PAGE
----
Which dogs are at risk for developing mast cell tumors?

Mast cell tumors can develop in all ages and breeds of dogs. They are very rare in cats and humans. There appears to be a hereditary factor to these tumors as shown by some strong breed predilections. Dachshunds, English Bulldogs, Fox Terriers, and Staffordshire Terriers are all at increased risk. Boxers and Boston Terriers are at even higher risk and appear to have certain genes that make them more susceptible to the disease. One study has indicated that younger dogs that develop mast cell tumors are not as likely to develop the more severe forms of the cancer.

The exact cause of mast cell tumors is still speculative. A viral source has been mentioned, as well as hereditary and environmental factors. It is quite possible that there are a variety of different causes for the development of this tumor. Because this tumor is not found in humans, there has not been as much research and information available for the veterinarian as there are for tumors that are found in both humans and animals.

What are the symptoms of mast cell tumors?

The appearance of mast cell tumors can be widely variable. They can be either benign or malignant and can be found on any part of the body. They are found most commonly on the trunk, limbs and perineal (genital) area. Tumors can be found on the skin or in the underlying or subcutaneous tissue. They can be single or multiple and can be smooth, bumpy or even ulcerated. As you can see, they come in a variety of shapes and locations so a good diagnostic workup is necessary to properly identify a growth as a mast cell tumor.

Because of the large amounts of histamine, heparin and proteolytic enzymes (enzymes which break down protein) present in mast cell tumors, they can create problems when damaged or removed. Sites where the tumors are removed can sometimes refuse to heal and can become difficult to manage. There can also be systemic signs, such as vomiting and duodenal ulcers, that result from the release of these substances from the active mast cell tumors.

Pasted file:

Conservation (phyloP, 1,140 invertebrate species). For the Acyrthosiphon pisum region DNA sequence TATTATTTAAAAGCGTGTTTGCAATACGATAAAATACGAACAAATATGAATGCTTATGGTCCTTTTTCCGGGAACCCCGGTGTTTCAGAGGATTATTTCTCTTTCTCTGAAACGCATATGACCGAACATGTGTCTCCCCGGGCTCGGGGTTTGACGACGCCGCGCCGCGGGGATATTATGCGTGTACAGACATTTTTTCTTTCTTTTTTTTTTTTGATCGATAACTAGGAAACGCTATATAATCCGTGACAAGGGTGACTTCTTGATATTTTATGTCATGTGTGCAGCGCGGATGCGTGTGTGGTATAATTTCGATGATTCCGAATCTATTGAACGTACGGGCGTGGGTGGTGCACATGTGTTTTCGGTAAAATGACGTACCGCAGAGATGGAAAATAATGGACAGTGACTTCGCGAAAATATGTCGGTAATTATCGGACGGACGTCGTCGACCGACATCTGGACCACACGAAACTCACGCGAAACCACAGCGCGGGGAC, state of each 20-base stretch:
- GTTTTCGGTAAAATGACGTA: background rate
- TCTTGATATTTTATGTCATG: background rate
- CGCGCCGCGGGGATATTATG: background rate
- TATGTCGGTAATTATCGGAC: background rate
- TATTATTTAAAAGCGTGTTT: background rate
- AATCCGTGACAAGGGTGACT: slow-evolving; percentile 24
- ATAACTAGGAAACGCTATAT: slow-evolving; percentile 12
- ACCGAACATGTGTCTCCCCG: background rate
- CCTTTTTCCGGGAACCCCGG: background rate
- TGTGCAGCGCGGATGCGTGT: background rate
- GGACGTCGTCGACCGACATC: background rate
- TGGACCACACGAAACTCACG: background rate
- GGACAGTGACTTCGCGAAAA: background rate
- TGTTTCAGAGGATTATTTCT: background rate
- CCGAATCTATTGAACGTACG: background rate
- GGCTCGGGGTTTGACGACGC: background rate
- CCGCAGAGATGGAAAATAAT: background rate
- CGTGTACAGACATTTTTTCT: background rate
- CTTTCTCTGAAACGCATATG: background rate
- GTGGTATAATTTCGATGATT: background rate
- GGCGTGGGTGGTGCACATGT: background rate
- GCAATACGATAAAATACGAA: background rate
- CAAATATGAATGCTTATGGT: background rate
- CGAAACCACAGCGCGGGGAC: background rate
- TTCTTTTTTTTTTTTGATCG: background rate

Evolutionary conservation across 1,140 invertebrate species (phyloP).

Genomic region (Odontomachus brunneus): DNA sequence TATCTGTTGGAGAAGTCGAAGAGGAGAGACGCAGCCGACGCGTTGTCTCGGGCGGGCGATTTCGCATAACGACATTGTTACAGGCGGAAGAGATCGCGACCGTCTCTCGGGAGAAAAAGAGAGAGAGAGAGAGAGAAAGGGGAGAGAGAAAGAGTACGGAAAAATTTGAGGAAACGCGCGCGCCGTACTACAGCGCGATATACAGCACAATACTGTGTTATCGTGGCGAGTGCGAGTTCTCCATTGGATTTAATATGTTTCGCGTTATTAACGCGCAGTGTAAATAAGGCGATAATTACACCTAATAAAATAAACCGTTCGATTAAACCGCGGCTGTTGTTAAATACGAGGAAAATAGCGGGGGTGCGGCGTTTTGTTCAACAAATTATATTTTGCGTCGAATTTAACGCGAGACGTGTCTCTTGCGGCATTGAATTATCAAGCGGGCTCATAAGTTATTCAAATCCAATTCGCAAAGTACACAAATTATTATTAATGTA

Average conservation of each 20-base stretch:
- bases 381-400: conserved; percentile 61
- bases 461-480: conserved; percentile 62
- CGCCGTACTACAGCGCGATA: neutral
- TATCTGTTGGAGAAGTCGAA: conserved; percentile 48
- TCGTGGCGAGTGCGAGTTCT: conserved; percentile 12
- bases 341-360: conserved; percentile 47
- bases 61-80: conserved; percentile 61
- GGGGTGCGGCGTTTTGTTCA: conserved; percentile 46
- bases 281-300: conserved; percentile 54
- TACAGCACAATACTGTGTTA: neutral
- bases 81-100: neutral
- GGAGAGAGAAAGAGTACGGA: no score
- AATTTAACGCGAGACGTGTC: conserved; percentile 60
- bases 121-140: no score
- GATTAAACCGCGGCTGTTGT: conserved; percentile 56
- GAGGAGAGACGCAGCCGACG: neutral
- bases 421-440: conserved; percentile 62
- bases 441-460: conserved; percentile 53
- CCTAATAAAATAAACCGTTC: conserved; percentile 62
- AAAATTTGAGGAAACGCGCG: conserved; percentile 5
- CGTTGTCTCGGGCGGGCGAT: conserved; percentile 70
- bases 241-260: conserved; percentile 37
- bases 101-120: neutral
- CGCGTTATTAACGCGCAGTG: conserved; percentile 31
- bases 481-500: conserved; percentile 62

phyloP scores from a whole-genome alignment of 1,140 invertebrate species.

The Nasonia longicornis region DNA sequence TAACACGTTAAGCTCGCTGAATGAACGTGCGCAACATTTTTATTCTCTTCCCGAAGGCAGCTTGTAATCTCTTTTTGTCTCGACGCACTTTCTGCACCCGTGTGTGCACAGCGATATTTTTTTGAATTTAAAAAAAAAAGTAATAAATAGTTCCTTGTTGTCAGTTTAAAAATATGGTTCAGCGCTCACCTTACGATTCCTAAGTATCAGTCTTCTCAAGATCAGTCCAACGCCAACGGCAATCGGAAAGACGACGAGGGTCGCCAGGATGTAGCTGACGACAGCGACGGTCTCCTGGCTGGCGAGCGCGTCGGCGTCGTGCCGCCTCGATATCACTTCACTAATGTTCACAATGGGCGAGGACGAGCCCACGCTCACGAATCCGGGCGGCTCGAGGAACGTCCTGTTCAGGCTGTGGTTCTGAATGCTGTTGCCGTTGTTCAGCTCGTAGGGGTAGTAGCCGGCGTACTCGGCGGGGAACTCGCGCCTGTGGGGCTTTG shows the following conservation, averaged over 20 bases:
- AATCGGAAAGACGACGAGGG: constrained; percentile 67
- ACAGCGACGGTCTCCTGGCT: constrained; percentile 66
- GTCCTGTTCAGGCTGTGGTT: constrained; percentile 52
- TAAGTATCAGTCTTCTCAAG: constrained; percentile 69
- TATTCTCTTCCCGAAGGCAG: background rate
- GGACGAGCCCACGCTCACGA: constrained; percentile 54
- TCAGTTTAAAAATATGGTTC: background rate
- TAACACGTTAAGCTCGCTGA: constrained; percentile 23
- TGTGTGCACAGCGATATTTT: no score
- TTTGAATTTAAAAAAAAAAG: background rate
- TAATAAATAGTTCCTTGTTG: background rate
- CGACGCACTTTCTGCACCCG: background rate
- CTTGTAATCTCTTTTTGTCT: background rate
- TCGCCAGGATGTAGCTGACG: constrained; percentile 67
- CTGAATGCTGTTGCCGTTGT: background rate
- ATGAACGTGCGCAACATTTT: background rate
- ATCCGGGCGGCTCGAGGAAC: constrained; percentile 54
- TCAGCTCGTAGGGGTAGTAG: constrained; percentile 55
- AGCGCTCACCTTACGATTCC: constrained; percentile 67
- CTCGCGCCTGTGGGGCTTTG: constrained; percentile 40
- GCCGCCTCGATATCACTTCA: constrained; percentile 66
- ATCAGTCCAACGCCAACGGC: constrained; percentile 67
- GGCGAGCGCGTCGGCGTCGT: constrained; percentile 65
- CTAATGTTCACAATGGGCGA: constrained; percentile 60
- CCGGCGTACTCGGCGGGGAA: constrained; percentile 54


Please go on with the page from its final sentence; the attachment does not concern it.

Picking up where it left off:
How are mast cell tumors treated?

Mast cell tumors are usually treated by surgical removal. It is important that the tumor is carefully removed and a large area of 'healthy' tissue around the tumor is also removed. In some cases surgical removal may not be an option. With surgical removal it should be noted that in up to 50% of the cases the tumor might regrow. Radiation therapy after surgical removal appears to be beneficial and may reduce the incidence of reoccurrence and increase survival rates. When dealing with mast cell tumors and their wide variety of forms, it is important to remember that each animal needs to be evaluated and treated individually.


Mast cell tumors can present in a wide variety of ways and can have an equally varied set of symptoms and outcomes. Because it is difficult to diagnose a mast cell tumor by visual inspection, it is important that all suspicious looking skin tumors be examined by a veterinarian and followed up with diagnostic testing and identification. Treatment consists of surgical removal and radiation. As with all tumors, prompt recognition and treatment is very important in obtaining the best possible outcome.

Osteosarcomas account for only 5% of all canine tumors, but 80-90% of malignancies involving the bone. Much more common in large breed dogs, osteosarcoma is an aggressive cancer of the bone that often requires amputation of the affected limb coupled with chemotherapy to provide temporary relief from this aggressive disease.

Which dogs are at risk for developing osteosarcomas?